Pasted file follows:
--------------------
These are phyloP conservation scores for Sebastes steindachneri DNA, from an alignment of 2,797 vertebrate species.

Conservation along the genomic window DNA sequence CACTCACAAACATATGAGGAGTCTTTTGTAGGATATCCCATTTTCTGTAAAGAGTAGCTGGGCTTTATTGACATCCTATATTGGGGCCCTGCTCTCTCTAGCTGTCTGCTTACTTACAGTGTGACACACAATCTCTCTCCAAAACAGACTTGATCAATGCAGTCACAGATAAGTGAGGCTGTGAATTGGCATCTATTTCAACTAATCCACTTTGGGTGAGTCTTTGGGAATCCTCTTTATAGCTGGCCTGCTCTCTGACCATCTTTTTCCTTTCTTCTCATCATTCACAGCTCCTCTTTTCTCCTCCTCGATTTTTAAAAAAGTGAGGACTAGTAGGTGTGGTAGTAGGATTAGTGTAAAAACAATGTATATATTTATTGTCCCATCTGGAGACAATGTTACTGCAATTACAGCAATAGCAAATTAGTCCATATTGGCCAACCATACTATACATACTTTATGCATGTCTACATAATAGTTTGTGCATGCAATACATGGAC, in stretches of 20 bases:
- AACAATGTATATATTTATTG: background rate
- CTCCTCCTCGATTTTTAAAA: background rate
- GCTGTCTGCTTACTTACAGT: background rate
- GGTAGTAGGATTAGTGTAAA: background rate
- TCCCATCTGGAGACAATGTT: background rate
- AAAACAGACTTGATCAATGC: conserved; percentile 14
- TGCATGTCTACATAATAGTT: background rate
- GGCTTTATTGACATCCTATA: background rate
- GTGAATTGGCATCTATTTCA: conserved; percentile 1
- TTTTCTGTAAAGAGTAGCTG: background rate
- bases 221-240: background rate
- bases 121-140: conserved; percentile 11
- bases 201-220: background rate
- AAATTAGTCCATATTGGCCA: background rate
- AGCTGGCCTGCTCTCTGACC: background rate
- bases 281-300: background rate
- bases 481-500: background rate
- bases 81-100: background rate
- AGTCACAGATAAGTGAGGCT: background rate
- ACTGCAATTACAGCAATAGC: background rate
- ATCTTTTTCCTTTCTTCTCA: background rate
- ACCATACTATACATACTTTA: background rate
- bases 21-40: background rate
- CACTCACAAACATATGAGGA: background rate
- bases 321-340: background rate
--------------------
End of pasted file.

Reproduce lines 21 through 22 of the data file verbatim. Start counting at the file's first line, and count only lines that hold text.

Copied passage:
- AGTCACAGATAAGTGAGGCT: background rate
- ACTGCAATTACAGCAATAGC: background rate